Snooker: Ebdon and the trophy he tried to throw away

Englishman's physical and mental discipline rewarded by first world title after a night of enthralling drama
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The Independent Online

He's no Freddie Ljungberg – he hasn't got the hair – but Peter Ebdon's Embassy World Championship win late on Monday night put Arsenal in the shade. Some seven million people were watching live on television at midnight as he secured the title with a nerve-racking 18-17 victory over Stephen Hendry, outstripping the viewing figures for this year's FA Cup final, which was shown at the prime sporting time of 3pm last Saturday. If snooker really is an endangered sport, as it increasingly seems on the verge of an age without tobacco sponsorship, then no one has informed the public.

As for Ebdon, whose world for 17 years has revolved around the biggest prize in the game, he spent yesterday returning to earth after a 48-hour excursion to fantasy land. "I've been on a different planet for the last two days," said the 31-year-old from Wellingborough, as his achievement started to sink in.

The victory capped a climactic few days that almost saw him lose in the semi-final to Matthew Stevens but recover to win 17-16. The final was more dramatic still, falling level at 17-17 after Ebdon had missed a straightforward black to let the seven-times champion Hendry take it to the wire.

"I really did think I'd blown it at the end there with the black I missed," Ebdon said. "I didn't even concentrate on it properly. It was unforgivable really. Then I fully expected the couple of chances Stephen had in the last frame to be taken and you can't get much more tension than that."

Both men made errors in the early stages of the clincher but Ebdon made a 59 to regain the initiative. Hendry then potted the white while attempting a snooker and moments later Ebdon had secured the winner's cheque for £260,000, a new world ranking of No3 and, most coveted of all, the title.

"The last couple of matches were like a dream," he said yesterday. "It's almost as if it wasn't me and that I was looking in and not been there. It was very strange."

Strange perhaps, but enthralling for the millions at home and a packed arena who were kept on the edge of their seats to the last. No final since Dennis Taylor's epic 18-17 win against Steve Davis in 1985 has ended with such tension. And only that match and Hendry's win in 1994 against Jimmy White had ever gone the full distance before.

It was a fitting finale to a tournament that had seen some of the finest matches in the modern game, not to mention a rewriting of the statistics. Hendry's defeat of the 2001 champion, Ronnie O'Sullivan, for a berth in his ninth final was a masterclass. Ebdon's win over Stevens was a triumph for steely hope over unfulfilled expectation.

Hendry, the greatest player the game has seen, set a record for the most centuries in any tournament in the game's history: 16. There were 68 hundreds in all in the championships, which demolished the old record of 59. There were eight in the final alone, four apiece, also a record. It was not the year for the Hendry VIII but it was regal fare indeed.

The Scot said after his defeat that nerves had told in the end. "I never thought the day would come when I'd have to say I bottled the chance to win the World Championship," he said. "I had two good chances in that last frame and the concentration was not what it should have been. But take nothing away from Peter. He played strong match snooker throughout and his game is a lot stronger than when I beat him in the 1996 final." On that occasion, Ebdon lost 18-12, but such details will no longer matter.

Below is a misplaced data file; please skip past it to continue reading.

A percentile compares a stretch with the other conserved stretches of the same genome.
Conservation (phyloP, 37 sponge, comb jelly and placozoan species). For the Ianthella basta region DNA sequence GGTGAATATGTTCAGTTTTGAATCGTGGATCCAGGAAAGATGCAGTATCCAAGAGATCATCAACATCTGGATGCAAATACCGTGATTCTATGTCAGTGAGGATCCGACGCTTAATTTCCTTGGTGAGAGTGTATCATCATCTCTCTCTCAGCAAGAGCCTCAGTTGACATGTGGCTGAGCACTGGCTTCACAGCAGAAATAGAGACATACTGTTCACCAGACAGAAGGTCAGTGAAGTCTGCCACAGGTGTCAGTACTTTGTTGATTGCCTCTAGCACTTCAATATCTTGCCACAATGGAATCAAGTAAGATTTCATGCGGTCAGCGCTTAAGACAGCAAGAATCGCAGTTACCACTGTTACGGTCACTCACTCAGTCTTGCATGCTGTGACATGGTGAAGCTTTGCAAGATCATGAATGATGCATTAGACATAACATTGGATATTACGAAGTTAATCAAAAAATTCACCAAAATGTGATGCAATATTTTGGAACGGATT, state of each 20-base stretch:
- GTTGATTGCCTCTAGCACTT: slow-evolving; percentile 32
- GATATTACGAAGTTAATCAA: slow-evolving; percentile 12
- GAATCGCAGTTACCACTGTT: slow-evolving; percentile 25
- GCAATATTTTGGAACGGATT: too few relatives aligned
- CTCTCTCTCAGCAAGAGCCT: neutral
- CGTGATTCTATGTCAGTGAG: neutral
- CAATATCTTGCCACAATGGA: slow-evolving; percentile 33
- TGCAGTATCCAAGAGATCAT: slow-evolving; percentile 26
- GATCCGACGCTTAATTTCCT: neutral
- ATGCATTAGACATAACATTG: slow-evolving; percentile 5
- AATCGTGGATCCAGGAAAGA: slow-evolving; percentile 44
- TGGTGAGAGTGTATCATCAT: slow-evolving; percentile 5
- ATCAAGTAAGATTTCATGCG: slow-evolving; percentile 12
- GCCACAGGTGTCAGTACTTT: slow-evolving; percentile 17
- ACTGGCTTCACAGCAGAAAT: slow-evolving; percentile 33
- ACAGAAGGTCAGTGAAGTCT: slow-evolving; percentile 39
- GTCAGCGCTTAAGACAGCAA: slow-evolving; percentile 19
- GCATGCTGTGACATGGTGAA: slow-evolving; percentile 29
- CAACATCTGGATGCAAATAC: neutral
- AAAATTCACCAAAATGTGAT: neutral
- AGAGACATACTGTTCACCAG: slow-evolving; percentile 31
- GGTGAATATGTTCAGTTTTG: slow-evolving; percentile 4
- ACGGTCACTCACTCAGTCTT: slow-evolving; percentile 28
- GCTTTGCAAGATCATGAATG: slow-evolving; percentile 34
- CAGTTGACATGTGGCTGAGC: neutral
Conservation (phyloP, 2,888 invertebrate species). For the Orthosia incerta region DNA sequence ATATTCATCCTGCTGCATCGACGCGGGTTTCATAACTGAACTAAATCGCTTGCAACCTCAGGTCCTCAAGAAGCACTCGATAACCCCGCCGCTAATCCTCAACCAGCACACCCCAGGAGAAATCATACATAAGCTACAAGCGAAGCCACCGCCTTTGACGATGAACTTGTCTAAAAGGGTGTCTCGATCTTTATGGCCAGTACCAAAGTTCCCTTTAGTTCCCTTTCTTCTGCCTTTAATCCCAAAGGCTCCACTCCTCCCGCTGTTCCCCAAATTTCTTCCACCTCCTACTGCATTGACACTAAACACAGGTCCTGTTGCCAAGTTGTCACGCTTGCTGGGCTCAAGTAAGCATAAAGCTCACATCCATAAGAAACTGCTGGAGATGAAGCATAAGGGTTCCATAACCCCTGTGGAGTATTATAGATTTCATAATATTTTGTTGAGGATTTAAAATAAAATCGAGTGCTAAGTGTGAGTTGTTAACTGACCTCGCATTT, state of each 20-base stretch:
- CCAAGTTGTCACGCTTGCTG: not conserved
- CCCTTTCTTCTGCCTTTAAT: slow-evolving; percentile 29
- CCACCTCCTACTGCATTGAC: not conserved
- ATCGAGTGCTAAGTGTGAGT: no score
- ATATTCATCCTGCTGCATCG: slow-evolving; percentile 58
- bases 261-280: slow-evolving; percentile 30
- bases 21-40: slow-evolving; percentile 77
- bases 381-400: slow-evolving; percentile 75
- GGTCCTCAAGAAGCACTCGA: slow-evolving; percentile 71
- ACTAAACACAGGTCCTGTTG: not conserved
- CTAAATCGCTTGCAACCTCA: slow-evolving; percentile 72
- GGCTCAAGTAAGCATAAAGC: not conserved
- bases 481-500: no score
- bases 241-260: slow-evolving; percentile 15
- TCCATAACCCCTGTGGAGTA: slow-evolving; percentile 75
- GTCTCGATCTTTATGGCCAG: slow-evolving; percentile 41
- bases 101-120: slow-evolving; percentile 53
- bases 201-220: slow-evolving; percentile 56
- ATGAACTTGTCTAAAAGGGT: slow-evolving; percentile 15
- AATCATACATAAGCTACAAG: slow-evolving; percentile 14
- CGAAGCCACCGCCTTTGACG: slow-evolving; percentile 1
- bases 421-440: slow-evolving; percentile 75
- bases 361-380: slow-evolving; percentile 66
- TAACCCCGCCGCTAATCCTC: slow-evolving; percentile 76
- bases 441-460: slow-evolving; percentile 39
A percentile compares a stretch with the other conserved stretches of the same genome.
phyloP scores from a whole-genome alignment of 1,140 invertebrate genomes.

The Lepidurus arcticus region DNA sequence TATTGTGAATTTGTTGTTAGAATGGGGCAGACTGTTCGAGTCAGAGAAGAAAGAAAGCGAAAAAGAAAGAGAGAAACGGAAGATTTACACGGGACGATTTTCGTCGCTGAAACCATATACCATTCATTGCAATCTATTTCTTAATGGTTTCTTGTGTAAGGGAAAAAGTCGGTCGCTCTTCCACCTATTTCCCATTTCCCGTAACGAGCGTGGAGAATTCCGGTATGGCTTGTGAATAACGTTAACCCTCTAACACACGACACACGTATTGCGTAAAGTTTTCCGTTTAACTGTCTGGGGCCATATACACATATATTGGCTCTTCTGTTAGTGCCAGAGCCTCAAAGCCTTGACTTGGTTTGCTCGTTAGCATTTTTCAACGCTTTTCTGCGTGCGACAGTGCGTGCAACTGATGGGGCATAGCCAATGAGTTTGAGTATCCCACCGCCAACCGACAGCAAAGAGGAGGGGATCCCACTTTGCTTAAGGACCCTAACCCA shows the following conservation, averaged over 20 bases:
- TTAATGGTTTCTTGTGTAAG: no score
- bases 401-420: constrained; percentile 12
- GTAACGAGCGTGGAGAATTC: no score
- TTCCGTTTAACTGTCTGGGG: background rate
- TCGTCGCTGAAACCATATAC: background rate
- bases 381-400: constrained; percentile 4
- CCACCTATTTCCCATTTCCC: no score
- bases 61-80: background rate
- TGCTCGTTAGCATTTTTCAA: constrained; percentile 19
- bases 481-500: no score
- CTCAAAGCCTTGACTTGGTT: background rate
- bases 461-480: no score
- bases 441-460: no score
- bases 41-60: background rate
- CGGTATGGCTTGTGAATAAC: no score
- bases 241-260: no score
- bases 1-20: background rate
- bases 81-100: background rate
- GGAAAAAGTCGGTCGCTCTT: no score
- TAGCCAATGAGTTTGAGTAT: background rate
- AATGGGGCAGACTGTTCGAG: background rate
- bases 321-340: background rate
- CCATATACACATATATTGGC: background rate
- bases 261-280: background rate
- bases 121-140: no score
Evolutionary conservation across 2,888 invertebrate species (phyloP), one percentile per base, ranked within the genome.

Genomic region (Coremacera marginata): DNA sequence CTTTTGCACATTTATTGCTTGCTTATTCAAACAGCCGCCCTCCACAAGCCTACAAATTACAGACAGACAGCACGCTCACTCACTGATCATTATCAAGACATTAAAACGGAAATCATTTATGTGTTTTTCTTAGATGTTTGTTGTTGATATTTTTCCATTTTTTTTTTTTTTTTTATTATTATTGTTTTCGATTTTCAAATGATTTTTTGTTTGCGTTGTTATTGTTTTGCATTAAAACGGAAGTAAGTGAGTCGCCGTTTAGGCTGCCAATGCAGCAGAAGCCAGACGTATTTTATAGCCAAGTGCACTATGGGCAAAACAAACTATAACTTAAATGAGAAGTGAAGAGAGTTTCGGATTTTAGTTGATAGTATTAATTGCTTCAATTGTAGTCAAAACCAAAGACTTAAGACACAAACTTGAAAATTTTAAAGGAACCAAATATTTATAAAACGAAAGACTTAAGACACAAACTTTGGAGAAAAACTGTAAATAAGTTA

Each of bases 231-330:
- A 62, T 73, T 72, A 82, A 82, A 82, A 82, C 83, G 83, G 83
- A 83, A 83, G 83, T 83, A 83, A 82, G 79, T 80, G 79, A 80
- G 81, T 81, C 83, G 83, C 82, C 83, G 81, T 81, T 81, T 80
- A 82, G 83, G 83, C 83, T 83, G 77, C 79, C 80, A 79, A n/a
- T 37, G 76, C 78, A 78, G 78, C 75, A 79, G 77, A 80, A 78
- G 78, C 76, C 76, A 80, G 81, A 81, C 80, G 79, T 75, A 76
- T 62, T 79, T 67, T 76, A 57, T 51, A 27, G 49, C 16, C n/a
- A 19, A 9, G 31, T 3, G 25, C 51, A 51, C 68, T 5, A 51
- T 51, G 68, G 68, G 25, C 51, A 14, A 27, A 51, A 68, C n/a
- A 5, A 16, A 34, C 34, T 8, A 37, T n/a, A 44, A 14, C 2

"I always believed I could win the World Championship but it is something different to actually go through and do it," said Ebdon, who has undergone a mental and physical transformation since his Crucible debut in 1992.

Then he was pony-tailed, stockier, cockier. Now, after losing weight and taking up swimming, yoga and psychology, he is in the finest form of his career. His demeanour has never been attractive, a somewhat humourless blend of stares and, after wins, manic pronouncements. But even that seemed to drop away on Monday, revealing a figure who had patently cared very much indeed about reaching his goal even if he had spent the journey in irritable mood as opposed to measured patience. With the monkey off his back, he could now go on, with rubber-stamped confidence, to be a bona fide member of the élite.

Who knows, he could even defy the Crucible curse of first-time champions and become the first ever to mount a successful first defence next year. What a Double that would be.

BAIZE OF GLORY HOW THE FINALE UNFOLDED

FRAME 34 (Score: Ebdon 17, Hendry 17)

Hendry makes a break of 19 but misses a red to give Ebdon a difficult chance. Ebdon makes the pot, builds a break of 51 and looks set for the title, but with only four reds left he misses a red into the middle. Hendry now has the chance to take the match into a decider but misses a straight red and Ebdon, leading 51-27, returns to the table. The Englishman pots the 13th red but then misses a straightforward black and Hendry clears up.

FRAME 35 (Ebdon 18, Hendry 17)

Ebdon secures the first major break, scoring 59 to lead 63-8. With the other reds safe, Ebdon takes on a cushion-hugging red into the bottom right, but the ball hits both jaws of the pocket and fails to drop. Hendry adds six points before snookering Ebdon behind the black. Ebdon hits one of the reds but leaves Hendry with options for safety. The Scot opts for a difficult snooker behind the black, but goes in off. Ebdon pots a red and a brown and the Scot concedes.

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